Oxybutynin has given me quality of life (I self cath) where I would otherwise have had to have a permanent self indwelling catheter and it's problems.
If you don't want to die, your life still has meaning.

#4 lune14

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Posted 30 June 2006 - 06:10 PM

I just started taking Oxybutynin almost a week ago so I can't offer much feedback yet. However I did a month long trial of Detrol LA and it was amazing! I had zero side affects and no "accidents". I stopped taking it only because my samples ran out and my insurance insisted I use the Oxybutynin (which is the generic for Ditropan). The big annoying difference to me is that Detrol is time-released so it's just one pill a day whereas Oxybutynin is 2 a day (unless you're taking the max dose as LadyPilot described)

I feel better knowing you've had no side affects or difficulties LadyPilot as I don't know anyone else who's taken it. I'll have to pop round for a drinky with you hehe :mfrlol: .... 3 oxy's and a chaser for us bartender!! :bye:
Where there's a hill there's a way!!

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#5 SethBove

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Posted 02 July 2006 - 07:57 PM

I was on Generic Oxybutynin for a year doing 5mg twice a day (morning and night). Recently my doctor switched me over to Ditripan XL (Oxybutynin Chloride) as she said it would work much better (I took her word for it because she's getting pretty reknowned in the NY area as a specialist in neurogenic bladders). And indeed it has. Because the XL pills work over a period of hours, I notice much less dry-mouth and headaches that were associated with the faster onset of Generic Oxy. I'm on a 10mg twice a day routine with the Ditripan XL.

The doctor wrote out the script with a "DAW" on the bottom, meaning "Dispense as Written" for the pharmacy. She felt that the generic drugs were not up to par with the quality of the actuall Ditripan stuff. I didn't think there would be much of a difference, yet she was right. Costs a bit more at the pharmacy each time, but increasing my bladder capacity as much as it did makes it worth it.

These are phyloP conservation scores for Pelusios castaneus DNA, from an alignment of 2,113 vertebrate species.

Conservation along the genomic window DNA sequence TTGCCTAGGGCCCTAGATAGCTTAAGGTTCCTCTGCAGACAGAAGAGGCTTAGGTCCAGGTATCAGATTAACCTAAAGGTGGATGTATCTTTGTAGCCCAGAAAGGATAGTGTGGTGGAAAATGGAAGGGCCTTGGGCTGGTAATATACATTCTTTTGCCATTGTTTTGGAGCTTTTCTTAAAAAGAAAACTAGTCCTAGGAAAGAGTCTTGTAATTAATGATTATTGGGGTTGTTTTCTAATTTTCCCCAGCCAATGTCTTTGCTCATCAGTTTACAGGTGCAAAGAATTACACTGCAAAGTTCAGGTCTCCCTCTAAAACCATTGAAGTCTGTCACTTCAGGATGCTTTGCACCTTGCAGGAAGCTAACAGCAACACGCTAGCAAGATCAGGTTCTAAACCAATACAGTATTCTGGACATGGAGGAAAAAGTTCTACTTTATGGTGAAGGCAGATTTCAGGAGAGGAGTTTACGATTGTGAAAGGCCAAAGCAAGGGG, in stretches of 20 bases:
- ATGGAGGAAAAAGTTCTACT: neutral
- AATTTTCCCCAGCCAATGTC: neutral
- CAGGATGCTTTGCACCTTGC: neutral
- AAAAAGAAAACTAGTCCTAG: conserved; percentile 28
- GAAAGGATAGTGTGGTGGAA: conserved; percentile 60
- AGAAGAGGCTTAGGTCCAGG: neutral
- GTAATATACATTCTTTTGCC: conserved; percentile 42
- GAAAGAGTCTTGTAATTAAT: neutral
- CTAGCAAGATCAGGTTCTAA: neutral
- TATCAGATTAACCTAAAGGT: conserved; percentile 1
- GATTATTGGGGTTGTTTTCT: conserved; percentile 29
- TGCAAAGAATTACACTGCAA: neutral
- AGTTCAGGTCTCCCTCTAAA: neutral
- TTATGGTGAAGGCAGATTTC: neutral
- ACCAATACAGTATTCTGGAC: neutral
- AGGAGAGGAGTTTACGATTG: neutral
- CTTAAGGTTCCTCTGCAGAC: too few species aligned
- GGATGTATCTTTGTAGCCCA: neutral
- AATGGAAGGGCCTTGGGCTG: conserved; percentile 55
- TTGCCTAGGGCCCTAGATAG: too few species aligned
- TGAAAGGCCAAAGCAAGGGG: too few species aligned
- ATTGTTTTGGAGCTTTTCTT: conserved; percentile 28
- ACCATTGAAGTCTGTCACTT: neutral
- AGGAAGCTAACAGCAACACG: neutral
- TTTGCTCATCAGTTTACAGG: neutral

I'd be weary of mixing this stuff with alcohol though. The combination will dehydrate you severely and give you a semi-migraine.

Message me if you have any other questions. See ya!

-Seth

#6 lune14

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Posted 03 July 2006 - 04:56 PM

Seth, thanks for the input. I have been round and round with different pharamcists and both my urologist and GP about the different effects the oxy vs ditropan. I really wanted to clarify the differences with the generic over the brand name and they all argue there's no difference. I don't know for sure yet if my body is transitioning from the "freedom" of the Detrol into the Oxybutynin or if the Oxy is just not working as well as the Detrol did. I'm giving it three more weeks to experiment. I haven't experienced headaches but a little dry mouth (none of which I felt while on Detrol) I just hope I don't experience any constipation with it!!

I am curious as to why you took it for a whole year before your doc considered Ditropan for you? Were you just gritting your teeth hoping things would be better each month? I don't have a year's worth of patience when it comes to bladder issues LOL... especially when I know there's another option.

Thanks again for the feedback!
Where there's a hill there's a way!!

Hey! Bring back my cape, I'm not done being invincible!!

#7 SethBove

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Posted 07 July 2006 - 05:12 PM

I took Oxy for a whole year because I was moving around the country and had lots of different doctors all telling me different things. I assumed Oxy was the best alternative for me at the time because of what I'd been told. It's hard to find consistent opinions, especially when the geographic area you're covering spans thousands of miles all in a couple years time. I'm happy with the Ditripan XL stuff I'm on now - though I suppose everyone reacts differently to any med. Less dry mouth, and more consistent bladder control. I think the time-release nature of the XL is helpful.

Good luck with your test-runs!

-Seth


Spinal Cord Injury & Cauda Equina Syndrome Support

This website is a way for those with spinal cord injuries and cauda equina syndrome to share experiences and advice. Any medical matters, treatments or alternative therapies discussed on this website should be thoroughly reviewed by a medical professional or therapist before being acted upon. Under no circumstances should you alter prescribed medication or a medical care plan without consulting your doctor or care plan supervisor first.